How Can Pages Respond To Facebook’s EdgeRank Changes?

By Justin Lafferty 

Several Facebook page administrators are up in arms over the site tweaking its EdgeRank algorithm, making users more likely to see brand-based posts with higher levels of engagement and not posts with only a comment or two. After We Are Social conducted an experiment to see how the page’s reach has fallen recently, the site commented on how pages can react to these changes and get back into the news feeds of their fans.

After hearing all of the uproar about Facebook’s alleged changes to EdgeRank — the algorithm that determines what users see and when — We Are Social wanted to test its own page to see if there was some truth to the rumors.

What it found, after analyzing its page through Socialbakers‘ technology, fell in line with other page administrators’ complaints.

But there’s hope, writes Robin Grant, We Are Social’s global managing director. Grant notes that now that Facebook is trying to direct users toward posts with more engagement, pages have to figure out what they can do to boost engagement — largely, discovering new ways to truly connect with their fan base.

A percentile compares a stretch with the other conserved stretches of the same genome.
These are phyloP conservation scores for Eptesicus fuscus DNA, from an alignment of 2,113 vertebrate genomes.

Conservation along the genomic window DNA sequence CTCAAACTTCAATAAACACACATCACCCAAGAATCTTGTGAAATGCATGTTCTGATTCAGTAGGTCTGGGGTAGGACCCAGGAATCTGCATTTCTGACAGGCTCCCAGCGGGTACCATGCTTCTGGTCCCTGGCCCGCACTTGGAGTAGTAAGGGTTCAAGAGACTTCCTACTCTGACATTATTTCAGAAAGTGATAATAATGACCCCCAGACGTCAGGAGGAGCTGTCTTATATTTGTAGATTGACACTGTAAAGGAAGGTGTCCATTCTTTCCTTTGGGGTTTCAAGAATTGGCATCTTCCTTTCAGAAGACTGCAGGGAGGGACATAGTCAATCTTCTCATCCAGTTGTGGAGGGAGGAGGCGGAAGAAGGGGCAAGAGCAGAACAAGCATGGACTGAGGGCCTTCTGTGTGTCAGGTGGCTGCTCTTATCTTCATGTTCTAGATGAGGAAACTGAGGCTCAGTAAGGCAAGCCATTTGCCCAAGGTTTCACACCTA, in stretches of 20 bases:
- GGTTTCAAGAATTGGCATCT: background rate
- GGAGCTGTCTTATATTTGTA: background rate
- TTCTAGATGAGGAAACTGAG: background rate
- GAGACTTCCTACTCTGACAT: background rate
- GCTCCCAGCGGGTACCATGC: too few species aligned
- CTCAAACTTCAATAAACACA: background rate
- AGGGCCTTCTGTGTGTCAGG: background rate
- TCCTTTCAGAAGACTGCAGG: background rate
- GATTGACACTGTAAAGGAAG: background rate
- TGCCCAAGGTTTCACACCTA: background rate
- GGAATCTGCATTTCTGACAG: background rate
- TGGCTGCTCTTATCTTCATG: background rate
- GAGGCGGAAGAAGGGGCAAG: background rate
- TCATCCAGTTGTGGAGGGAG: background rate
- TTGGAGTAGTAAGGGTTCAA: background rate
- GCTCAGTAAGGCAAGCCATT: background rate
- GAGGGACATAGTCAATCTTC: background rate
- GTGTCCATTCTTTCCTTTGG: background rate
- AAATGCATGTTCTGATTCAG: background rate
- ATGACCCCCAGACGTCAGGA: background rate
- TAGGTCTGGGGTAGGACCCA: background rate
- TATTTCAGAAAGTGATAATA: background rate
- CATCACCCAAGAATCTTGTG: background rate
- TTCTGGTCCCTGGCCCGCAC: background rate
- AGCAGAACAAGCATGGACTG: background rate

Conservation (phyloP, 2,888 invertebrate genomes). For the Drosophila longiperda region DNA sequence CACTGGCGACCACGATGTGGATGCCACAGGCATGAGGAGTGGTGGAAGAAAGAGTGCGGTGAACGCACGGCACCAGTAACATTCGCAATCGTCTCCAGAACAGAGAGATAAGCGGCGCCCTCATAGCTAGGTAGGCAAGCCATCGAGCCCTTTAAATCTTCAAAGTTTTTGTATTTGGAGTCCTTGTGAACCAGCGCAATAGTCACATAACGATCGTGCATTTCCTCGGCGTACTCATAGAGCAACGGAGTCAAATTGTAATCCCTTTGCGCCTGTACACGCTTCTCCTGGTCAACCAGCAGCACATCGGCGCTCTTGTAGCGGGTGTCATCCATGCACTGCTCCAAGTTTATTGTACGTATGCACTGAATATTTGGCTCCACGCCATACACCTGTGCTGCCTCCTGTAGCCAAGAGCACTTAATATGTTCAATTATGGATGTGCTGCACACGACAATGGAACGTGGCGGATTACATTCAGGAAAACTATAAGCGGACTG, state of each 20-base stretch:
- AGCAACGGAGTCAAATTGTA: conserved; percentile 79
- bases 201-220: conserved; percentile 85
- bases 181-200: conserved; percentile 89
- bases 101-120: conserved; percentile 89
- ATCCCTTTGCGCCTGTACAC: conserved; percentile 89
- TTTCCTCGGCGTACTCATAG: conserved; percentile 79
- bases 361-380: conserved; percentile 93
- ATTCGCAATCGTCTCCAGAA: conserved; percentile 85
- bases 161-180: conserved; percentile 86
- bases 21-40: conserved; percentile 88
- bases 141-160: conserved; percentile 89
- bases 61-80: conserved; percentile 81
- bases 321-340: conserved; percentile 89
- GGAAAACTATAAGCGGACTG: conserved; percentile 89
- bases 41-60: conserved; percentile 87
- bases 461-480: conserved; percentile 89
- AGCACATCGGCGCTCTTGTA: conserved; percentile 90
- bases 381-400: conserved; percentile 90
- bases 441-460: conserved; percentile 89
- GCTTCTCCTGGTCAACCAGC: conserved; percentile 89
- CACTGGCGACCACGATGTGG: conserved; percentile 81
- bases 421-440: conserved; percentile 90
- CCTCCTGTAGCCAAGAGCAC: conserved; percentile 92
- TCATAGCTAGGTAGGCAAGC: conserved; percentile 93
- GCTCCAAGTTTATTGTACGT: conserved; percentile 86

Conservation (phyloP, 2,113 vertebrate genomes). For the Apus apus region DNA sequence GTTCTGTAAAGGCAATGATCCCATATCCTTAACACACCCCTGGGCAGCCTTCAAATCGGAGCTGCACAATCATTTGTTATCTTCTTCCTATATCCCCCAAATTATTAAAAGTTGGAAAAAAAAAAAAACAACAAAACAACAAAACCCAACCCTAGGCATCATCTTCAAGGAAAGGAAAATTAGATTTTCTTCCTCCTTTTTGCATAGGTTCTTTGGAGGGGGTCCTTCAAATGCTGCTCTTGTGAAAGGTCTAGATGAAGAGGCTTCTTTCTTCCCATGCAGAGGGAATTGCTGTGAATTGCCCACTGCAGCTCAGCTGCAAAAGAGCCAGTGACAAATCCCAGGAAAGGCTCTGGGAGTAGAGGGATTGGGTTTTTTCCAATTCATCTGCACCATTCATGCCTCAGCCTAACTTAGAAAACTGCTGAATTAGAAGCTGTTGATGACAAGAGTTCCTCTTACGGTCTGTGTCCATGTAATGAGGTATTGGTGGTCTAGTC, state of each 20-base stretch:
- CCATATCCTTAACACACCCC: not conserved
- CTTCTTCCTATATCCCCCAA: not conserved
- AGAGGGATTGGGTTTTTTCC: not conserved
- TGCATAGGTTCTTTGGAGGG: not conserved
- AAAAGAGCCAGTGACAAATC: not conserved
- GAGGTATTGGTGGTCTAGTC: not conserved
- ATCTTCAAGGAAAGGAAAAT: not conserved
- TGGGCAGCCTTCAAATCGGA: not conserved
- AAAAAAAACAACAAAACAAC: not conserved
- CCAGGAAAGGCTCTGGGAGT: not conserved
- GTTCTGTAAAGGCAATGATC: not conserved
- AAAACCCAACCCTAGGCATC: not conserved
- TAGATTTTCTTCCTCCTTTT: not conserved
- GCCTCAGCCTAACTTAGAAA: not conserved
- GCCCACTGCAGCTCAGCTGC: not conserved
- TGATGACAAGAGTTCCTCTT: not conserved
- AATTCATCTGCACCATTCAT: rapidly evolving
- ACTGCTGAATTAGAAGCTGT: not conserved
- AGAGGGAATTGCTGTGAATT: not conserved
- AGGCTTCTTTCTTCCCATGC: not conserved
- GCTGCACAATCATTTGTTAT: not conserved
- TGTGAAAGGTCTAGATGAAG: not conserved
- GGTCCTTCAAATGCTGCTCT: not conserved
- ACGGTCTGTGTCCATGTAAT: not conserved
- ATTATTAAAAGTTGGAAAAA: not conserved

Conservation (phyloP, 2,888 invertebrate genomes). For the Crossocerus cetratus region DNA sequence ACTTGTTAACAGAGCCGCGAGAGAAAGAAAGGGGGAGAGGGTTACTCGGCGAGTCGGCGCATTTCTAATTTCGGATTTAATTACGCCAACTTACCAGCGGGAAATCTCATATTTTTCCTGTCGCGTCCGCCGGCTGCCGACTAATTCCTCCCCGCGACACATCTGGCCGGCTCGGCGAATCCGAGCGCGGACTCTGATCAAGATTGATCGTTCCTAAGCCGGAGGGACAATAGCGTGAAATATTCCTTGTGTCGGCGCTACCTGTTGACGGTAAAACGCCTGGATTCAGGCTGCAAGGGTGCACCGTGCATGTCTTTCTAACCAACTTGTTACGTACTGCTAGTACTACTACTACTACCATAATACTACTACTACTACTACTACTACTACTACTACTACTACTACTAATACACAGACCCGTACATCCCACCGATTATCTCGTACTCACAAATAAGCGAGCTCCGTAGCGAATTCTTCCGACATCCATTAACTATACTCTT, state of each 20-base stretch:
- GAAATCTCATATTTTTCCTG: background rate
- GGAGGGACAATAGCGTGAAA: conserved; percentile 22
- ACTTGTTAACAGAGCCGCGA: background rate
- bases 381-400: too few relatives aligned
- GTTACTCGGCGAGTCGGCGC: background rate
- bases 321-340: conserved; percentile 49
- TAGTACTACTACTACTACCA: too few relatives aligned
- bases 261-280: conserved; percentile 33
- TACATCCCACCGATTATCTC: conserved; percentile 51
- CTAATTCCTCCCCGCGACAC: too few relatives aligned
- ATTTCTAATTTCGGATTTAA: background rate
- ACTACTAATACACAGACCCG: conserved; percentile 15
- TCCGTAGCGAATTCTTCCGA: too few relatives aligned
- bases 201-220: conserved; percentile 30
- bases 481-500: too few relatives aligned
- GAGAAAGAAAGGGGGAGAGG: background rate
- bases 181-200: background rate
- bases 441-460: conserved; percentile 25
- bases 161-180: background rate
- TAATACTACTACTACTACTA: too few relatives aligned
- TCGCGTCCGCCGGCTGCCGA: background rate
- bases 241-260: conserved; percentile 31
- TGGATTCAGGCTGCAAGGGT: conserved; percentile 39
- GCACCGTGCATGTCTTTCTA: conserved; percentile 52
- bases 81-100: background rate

Grant writes that instead of simply blaming Facebook, it’s time for page managers to go back to the drawing board and figure out what their fans prefer to share, comment on, and like, then sponsor those ones, if need be:

Reduced organic reach, combined with Facebook’s recent evidence that “reach drives revenue for online brand marketers,” means boosting the reach of your posts with Facebook media spend is essential – but remember, it’s the engaging posts that will perform better. Sponsoring posts that are not engaging is a waste of your money.

As a result, brands will need to change their social content strategies, spending more on better, higher-value posts that resonate with their community. Or, as we say at We Are Social, content of the people, not at the people.

The time when brands could get by on Facebook by buying fans and basic community management is well and truly over. Facebook’s changes mean brands need to shift to creating social content that is “as engaging as the posts you see from friends and family,” and supplement this with a sophisticated paid promotion strategy. And unless they have these skills in-house, they will need the help of specialist social agencies with the ability to create this engaging content and plan media against it.

Readers: What have you been doing to get back into your fans’ news feeds?